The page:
A group of aggrieved Indian start-ups are pooling their resources to take on what they consider to be Google’s dominance of the country’s digital ecosystem.
Leading the charge is Paytm, a popular Indian digital wallet, that launched an Android mini app store on October 6.
Paytm will also host a Mini Apps Developers Conference today as it attempts to reduce dependence on the American tech behemoth’s Play Store.
According to one Indian tech CEO who has been part of these informal discussions, this pushback could draw potential support from the government as well as judicial intervention.
“There are all kinds of options that we will try,” Dinesh Agarwal, CEO of e-commerce firm IndiaMart, told The Straits Times. He cited direct downloads from websites and app stores other than Play Store as possible strategies.
“We will also try working with the government – telling them about possible solutions as well as the potential risks (of Google’s dominance) – and even approaching the court, besides building alliances with similar dissenting voices in other parts of the world,” he added.
Google has already been forced to take note of growing criticism of its policies in India. On October 5, the firm issued a statement that it remains “deeply committed to the success of the Indian ecosystem” and promised to set up “listening sessions with Indian startups to understand their concerns more deeply”.
It also offered Indian players a more relaxed timeline until March 31, 2022, to integrate themselves with a new Play Store billing policy, thereby deferring a controversial move to charge a 30 per cent commission on in-app purchases.
In other parts of the world, the new policy will take effect by September 2021.
“When you take what we earn, you don’t grow together. You grow at our cost,” Paytm founder Vijay Shekhar Sharma had tweeted on October 5.
Murugavel Janakiraman, founder and CEO of Matrimony.com and part of the informal alliance against Google, told The Straits Times that, in the short term, the alliance would seek to stop Google’s proposed enforcement of its new billing policy.
“Companies can’t survive paying 30 per cent fees for in-app purchases. In the long term, it can look at bringing the entire app ecosystem into a neutral body or create an independent and powerful app store for Indian apps,” he said.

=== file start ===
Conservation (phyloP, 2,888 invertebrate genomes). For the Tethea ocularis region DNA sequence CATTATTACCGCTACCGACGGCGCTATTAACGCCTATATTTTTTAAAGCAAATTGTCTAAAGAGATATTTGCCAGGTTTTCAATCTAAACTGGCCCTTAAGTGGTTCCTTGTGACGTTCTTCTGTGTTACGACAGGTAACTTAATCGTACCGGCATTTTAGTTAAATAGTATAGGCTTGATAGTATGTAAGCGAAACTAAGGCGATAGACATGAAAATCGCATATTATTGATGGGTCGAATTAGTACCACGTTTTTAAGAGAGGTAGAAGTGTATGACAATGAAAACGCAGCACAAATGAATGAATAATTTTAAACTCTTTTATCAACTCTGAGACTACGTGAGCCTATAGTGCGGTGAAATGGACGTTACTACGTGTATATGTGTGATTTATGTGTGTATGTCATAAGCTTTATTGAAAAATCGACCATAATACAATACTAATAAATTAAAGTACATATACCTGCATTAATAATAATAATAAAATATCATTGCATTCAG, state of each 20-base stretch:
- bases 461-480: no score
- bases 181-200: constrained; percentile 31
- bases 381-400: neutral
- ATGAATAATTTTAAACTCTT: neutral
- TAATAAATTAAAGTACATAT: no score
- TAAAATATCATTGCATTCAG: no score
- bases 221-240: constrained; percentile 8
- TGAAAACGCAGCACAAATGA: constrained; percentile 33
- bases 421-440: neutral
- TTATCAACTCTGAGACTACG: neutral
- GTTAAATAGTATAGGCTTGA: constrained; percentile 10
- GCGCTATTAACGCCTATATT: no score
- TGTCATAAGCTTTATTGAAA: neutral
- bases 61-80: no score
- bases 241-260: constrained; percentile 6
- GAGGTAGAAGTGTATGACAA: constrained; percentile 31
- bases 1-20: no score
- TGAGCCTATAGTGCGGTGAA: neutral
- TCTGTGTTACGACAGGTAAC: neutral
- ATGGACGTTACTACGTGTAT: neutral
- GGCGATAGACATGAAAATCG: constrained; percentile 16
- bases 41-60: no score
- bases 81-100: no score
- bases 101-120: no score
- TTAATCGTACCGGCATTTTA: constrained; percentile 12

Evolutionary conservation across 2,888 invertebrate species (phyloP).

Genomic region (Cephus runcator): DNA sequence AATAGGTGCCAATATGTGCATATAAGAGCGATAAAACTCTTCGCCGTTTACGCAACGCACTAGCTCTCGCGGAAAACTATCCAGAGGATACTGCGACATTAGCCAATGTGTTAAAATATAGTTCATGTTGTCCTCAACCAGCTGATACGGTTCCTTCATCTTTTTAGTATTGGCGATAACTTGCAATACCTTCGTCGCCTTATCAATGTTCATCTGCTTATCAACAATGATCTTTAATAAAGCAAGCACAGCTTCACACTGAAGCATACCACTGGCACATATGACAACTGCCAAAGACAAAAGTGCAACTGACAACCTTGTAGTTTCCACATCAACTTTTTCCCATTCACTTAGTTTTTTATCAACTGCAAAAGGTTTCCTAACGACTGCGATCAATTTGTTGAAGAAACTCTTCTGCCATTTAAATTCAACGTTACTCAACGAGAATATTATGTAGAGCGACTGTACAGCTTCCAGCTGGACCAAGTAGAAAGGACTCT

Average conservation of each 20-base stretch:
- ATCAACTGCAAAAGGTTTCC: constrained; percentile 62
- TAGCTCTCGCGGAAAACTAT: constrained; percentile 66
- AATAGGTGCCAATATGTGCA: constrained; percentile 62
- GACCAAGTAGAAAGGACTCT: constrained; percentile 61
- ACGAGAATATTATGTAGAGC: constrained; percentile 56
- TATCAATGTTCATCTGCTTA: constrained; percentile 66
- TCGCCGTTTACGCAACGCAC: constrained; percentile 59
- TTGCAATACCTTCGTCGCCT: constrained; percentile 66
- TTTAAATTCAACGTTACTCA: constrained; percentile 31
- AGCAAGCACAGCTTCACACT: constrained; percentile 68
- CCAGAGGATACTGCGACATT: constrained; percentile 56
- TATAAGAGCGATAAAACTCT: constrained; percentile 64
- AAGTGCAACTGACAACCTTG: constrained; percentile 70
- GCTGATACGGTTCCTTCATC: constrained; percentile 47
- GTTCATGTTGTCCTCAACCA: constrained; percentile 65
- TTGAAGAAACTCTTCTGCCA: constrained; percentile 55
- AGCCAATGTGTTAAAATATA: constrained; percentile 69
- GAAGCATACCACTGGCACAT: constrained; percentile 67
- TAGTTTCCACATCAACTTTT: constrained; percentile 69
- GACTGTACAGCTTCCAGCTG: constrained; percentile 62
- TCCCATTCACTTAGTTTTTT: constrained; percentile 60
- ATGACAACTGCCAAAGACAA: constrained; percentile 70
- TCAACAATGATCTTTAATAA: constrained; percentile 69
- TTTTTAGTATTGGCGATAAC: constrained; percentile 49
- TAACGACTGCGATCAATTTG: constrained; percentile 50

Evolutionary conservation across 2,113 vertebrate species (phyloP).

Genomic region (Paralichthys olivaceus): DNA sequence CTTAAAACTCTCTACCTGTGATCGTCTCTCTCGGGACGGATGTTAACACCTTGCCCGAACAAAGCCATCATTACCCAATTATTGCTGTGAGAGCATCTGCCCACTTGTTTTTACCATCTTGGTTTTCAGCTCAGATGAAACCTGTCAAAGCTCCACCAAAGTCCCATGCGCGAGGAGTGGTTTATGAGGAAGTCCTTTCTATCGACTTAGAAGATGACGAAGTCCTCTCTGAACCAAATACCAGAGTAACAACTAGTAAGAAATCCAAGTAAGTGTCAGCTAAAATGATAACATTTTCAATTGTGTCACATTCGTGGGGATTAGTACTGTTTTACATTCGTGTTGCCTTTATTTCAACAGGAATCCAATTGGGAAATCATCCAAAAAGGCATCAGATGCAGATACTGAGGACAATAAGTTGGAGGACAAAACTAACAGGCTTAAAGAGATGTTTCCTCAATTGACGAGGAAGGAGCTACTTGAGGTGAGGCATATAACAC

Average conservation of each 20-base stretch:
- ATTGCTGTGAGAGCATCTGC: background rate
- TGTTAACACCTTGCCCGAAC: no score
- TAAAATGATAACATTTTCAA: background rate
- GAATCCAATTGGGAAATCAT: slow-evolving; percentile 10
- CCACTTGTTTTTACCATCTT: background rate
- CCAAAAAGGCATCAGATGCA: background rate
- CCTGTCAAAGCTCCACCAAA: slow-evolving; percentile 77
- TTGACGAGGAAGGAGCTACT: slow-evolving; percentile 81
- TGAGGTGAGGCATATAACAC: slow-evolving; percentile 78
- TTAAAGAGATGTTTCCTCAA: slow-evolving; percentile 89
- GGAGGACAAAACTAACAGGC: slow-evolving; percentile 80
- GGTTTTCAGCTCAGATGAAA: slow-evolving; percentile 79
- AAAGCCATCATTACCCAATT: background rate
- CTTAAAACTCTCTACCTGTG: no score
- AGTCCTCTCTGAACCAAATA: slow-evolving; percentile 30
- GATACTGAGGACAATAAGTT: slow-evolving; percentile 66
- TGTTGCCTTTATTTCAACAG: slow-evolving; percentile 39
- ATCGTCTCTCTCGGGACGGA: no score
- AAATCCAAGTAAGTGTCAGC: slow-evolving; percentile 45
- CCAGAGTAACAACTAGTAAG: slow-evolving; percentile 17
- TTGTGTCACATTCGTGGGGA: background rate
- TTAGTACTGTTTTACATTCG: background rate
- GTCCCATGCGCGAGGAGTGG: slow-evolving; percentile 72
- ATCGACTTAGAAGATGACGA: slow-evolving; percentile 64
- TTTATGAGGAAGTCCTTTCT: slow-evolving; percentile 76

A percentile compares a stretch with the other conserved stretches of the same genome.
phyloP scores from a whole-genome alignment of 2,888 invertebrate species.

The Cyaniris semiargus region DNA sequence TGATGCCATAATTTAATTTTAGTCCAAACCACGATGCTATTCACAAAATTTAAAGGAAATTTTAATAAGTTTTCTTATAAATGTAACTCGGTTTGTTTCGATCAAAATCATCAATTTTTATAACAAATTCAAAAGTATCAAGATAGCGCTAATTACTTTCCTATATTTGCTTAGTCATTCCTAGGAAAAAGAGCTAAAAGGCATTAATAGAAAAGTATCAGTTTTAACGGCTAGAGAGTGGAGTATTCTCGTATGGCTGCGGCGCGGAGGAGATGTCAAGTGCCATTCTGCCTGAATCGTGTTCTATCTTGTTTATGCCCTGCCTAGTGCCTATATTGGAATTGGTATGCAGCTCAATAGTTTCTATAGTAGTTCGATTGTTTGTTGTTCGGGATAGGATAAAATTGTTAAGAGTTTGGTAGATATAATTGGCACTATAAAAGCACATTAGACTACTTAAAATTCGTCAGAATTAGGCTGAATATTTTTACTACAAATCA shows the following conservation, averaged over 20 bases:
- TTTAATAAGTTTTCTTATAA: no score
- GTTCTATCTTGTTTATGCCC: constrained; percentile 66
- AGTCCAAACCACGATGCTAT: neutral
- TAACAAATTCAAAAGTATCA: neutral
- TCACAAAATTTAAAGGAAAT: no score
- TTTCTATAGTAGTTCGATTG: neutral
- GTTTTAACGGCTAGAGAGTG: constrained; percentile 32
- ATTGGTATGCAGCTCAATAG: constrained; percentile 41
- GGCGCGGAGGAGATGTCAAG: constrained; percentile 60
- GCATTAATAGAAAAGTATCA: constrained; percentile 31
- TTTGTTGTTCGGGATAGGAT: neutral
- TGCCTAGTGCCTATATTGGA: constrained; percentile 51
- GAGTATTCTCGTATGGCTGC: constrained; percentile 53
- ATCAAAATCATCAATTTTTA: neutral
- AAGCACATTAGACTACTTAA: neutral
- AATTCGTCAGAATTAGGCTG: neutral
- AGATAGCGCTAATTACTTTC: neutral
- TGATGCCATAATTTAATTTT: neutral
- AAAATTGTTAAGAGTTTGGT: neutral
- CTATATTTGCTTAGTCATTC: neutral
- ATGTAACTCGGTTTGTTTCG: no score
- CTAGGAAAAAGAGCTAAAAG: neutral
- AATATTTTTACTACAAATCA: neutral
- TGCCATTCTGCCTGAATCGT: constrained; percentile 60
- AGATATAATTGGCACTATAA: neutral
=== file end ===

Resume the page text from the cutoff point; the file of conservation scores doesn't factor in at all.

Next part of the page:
There have been murmurs against Google’s dominance among Indian tech firms for some time now. Opposition, however, gained momentum after Paytm found out last month that its app had been blocked out of Google’s Play Store for violating its policy on sports betting activities.
The now-abandoned move to charge a 30 per cent commission compounded frustration.
Paytm had introduced a campaign on its app that allowed users to collect cricket stickers and scratch cards to earn cashbacks on Unified Payments Interface (UPI). The UPI is a real-time payment system developed by National Payments Corporation of India to facilitate inter-bank transactions. Paytm was forced to comply with Google’s mandate of removing its UPI cashback offer to get re-listed on Play Store.
“Google and its employees are making policies which are over and above the laws of our country, and are arbitrarily implementing them,” Paytm had then said in a press statement.
Echoing this concern that is shared by many in the Indian tech ecosystem, Agarwal said: “On what basis can a company based in the US decide what is legal and illegal in different parts of the world? Tomorrow it could remove an app of national importance.”
Janakiraman, who described the move to force companies to pay a 30 per cent commission as unfair, added: “Tomorrow, they could widen (such) policies to other areas.”
Google owns Android, the operating system on which over 95 per cent of smartphones in India run. There have been growing calls from the likes of Agarwal to ensure the operating system remains a level-playing field for apps that are downloaded from sources other than Play Store.
Paytm has said its newly launched store will allow developers to list and distribute their mini apps without any charges, besides helping “build a sustainable and thriving local technology ecosystem”.
A mini app is a custom-built mobile website that gives users an app-like experience without having to download them. Paytm claims more than 300 app-based service providers such as Decathalon and Ola have joined the programme.
The Mini Apps Developers Conference being hosted online on Thursday is also an attempt by Paytm to lend further heft to its campaign against Google, which some have described as impulsive. It features a discussion on the “Future of the App ecosystem and why India should control its own destiny”.
Pavel Naiya, a senior analyst with Counterpoint Research, said this pushback is similar to antitrust concerns that have been expressed against Google in other parts of the world.
But he told The Straits Times it would be a “mammoth task” to take on the firm’s clout, citing mobile operating systems such as Sailfish or the one from Microsoft that failed to gain traction.
“But I also think Google will work towards a diplomatic middle path in the long run because going against the government is not something that any sensible business would like to do,” he added.
Copyright: The Straits Times/ Asia News Network